kati (this_bugs_4_you) wrote in linguaphiles,
kati
this_bugs_4_you
linguaphiles

questions about studying interpretation

ok, first of all, i apologize to all, because i know there was another post about interpretation studies just a few days back.  but i promise i read it first to make sure it doesn't already answer my questions :)

i've recently started trying to investigate how one goes about becoming an interpreter.  (yes, i confess, i am starting with essentially zero knowledge).  i think i sort of figured i would find a degree program, go back to school, that sort of thing...but it's starting to seem more complicated!   almost like it's a secret to accomplish :)

i'm in buenos aires, and there is only one university here that offers a program in interpretation, and everyone says it's not that great.  there are a few private institutes that ARE well-respected, so i've started courses at one of those.  but i won't have a degree at the end, just my course certificate. 

so then i was looking at programs back in the states.  also, not a whole lot.  so, is there some secret here that i am missing?  is there another way to break into the field without a degree specifically in interpretation?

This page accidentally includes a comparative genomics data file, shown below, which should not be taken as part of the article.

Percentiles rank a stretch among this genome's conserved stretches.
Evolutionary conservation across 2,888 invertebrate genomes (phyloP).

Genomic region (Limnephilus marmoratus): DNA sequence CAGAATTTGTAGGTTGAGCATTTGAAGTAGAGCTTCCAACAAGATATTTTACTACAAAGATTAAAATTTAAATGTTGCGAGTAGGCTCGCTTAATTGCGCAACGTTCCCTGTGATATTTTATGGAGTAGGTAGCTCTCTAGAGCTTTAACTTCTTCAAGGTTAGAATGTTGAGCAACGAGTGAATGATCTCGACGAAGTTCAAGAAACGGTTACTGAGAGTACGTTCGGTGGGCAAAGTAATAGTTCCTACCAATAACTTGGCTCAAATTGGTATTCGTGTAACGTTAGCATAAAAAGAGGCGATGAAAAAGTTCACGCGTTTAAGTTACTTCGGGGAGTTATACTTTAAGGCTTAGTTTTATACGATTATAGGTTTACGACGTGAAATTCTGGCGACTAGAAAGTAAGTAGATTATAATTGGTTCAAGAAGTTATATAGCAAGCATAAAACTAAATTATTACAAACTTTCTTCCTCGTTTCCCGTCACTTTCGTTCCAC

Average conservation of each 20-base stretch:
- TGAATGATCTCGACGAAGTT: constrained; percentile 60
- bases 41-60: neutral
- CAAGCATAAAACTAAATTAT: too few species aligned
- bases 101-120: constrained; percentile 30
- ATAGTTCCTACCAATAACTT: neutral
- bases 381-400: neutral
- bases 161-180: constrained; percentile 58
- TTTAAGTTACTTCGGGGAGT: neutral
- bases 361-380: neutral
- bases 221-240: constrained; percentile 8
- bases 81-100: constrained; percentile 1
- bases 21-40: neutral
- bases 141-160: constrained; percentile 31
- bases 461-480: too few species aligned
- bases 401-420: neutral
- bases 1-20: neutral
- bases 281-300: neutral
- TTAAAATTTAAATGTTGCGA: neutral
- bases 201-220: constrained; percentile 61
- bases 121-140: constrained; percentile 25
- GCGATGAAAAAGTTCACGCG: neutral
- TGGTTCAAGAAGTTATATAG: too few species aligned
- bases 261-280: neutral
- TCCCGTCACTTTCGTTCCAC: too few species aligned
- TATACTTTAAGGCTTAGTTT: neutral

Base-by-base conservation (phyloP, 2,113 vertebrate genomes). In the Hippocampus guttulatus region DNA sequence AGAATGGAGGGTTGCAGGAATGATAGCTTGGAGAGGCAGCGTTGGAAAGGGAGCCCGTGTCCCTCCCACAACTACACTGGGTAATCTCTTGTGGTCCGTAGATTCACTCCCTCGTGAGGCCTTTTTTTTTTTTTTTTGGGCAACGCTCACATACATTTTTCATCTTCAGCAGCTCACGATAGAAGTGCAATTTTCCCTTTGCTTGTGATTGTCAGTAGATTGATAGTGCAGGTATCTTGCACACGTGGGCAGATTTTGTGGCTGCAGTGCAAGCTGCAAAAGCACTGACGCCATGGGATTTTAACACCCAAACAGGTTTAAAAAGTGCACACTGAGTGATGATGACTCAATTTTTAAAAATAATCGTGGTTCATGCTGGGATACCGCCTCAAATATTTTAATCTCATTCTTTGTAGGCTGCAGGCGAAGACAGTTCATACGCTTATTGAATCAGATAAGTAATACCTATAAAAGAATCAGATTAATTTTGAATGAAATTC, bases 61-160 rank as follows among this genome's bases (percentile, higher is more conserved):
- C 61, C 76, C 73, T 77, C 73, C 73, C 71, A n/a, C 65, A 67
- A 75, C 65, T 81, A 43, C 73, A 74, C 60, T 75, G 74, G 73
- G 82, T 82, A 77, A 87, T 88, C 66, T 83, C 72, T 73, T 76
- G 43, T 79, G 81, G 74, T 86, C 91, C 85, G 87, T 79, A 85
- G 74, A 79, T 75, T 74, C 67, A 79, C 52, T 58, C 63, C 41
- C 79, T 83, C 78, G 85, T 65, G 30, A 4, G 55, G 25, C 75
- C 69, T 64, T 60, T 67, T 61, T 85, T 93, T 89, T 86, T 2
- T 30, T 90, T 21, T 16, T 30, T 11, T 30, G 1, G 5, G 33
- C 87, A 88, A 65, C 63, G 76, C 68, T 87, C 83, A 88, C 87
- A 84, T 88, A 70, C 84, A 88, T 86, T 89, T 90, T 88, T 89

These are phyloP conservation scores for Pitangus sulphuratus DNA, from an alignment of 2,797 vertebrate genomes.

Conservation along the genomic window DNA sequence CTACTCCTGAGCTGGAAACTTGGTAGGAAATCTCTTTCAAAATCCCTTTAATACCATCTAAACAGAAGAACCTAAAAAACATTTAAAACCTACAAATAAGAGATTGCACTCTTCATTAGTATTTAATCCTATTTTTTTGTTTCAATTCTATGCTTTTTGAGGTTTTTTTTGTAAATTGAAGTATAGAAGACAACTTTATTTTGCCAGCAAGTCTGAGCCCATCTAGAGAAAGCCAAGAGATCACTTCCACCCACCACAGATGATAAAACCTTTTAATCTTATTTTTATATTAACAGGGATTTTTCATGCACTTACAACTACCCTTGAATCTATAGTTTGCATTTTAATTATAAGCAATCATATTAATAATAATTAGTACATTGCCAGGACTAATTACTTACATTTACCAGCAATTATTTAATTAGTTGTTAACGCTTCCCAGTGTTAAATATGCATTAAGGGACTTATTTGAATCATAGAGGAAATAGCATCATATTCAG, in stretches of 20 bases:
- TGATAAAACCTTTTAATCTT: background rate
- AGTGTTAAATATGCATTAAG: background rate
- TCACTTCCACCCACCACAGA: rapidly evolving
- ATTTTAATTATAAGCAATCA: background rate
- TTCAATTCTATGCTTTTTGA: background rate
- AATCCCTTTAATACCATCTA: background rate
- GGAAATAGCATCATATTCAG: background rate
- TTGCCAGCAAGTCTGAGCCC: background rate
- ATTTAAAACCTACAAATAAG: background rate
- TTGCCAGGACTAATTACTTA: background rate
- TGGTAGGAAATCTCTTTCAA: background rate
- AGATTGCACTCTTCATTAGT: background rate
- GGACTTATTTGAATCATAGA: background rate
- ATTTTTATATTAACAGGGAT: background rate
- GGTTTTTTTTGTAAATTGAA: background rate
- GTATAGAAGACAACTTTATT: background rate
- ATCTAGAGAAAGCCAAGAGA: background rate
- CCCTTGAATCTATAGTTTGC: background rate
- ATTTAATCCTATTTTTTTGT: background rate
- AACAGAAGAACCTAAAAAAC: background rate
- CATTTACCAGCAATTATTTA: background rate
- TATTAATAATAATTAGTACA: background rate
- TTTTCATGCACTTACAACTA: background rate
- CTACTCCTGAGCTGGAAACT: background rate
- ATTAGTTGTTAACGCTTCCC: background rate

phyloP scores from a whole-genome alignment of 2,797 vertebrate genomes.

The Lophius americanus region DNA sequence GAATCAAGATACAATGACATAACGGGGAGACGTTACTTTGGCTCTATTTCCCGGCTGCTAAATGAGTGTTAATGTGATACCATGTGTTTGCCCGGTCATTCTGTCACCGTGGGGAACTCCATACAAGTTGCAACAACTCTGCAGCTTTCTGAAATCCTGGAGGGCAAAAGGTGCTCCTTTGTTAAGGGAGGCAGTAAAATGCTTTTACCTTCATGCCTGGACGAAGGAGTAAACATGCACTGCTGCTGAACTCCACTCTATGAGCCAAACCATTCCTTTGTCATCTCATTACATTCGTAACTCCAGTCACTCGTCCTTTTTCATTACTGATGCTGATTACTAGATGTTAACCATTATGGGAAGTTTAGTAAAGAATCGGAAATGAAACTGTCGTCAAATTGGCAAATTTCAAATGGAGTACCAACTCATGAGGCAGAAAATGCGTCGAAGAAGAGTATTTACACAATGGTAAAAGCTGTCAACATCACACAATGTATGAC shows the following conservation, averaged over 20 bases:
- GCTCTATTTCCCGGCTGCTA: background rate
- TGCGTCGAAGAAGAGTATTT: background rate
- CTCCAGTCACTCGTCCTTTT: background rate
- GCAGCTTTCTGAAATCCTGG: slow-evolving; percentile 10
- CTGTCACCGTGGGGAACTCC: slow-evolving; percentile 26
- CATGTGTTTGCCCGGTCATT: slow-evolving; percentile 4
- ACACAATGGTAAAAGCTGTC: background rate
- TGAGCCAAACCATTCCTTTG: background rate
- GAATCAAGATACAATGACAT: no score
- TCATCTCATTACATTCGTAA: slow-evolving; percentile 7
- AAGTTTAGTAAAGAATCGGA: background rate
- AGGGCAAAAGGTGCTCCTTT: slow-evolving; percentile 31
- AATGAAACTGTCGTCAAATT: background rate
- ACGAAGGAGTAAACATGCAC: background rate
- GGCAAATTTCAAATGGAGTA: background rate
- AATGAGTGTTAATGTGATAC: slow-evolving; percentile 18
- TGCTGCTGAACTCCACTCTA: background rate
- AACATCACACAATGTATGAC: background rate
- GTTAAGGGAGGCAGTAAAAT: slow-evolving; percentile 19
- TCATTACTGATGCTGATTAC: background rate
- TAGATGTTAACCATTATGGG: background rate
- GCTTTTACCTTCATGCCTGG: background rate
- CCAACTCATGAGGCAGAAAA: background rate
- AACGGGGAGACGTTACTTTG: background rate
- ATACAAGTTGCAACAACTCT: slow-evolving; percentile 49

and on a related note, what do you think about taking classes in one language (in my case, i'd like to brush up on my french or russian, both of which need some serious work!) WHILE  taking this interpretation couse in a different language pair (eng<>sp)?  is that a recipe for disaster?

*i did also notice that is seems to be extremely competitive!   perhaps that's why everything is so secretive :).  
**i ALSO  noticed that people talking about the interpretation studies in europe know like 5 or 6 languages at a minimum, while the folks in the states often get by with just 2 or 3.  does that sound right to you guys?
Subscribe

  • UDDER and WATER

    To the memory of Vladislav Illich-Svitych. This is just to bring attention to something very ‘Nostratic’ (far beyond ‘Indo-European’ languages —…

  • Etymology for word LUNCH

    LUNCH - midday meal. Scholars explain its etymology as follows: 'Recorded since 1580; presumably short for luncheon, but earliest found also as…

  • Novgorodian birch bark in Finnish dialect, 11th Century

    Novgorodian birch bark in Finnish dialect, 11th Century - written in Cyrillic: 1. юмола нуолиінимижи Jumola nuolin imizhi EST: Jumal noolnud…

  • Post a new comment

    Error

    Anonymous comments are disabled in this journal

    default userpic

    Your reply will be screened

    Your IP address will be recorded 

  • 14 comments

  • UDDER and WATER

    To the memory of Vladislav Illich-Svitych. This is just to bring attention to something very ‘Nostratic’ (far beyond ‘Indo-European’ languages —…

  • Etymology for word LUNCH

    LUNCH - midday meal. Scholars explain its etymology as follows: 'Recorded since 1580; presumably short for luncheon, but earliest found also as…

  • Novgorodian birch bark in Finnish dialect, 11th Century

    Novgorodian birch bark in Finnish dialect, 11th Century - written in Cyrillic: 1. юмола нуолиінимижи Jumola nuolin imizhi EST: Jumal noolnud…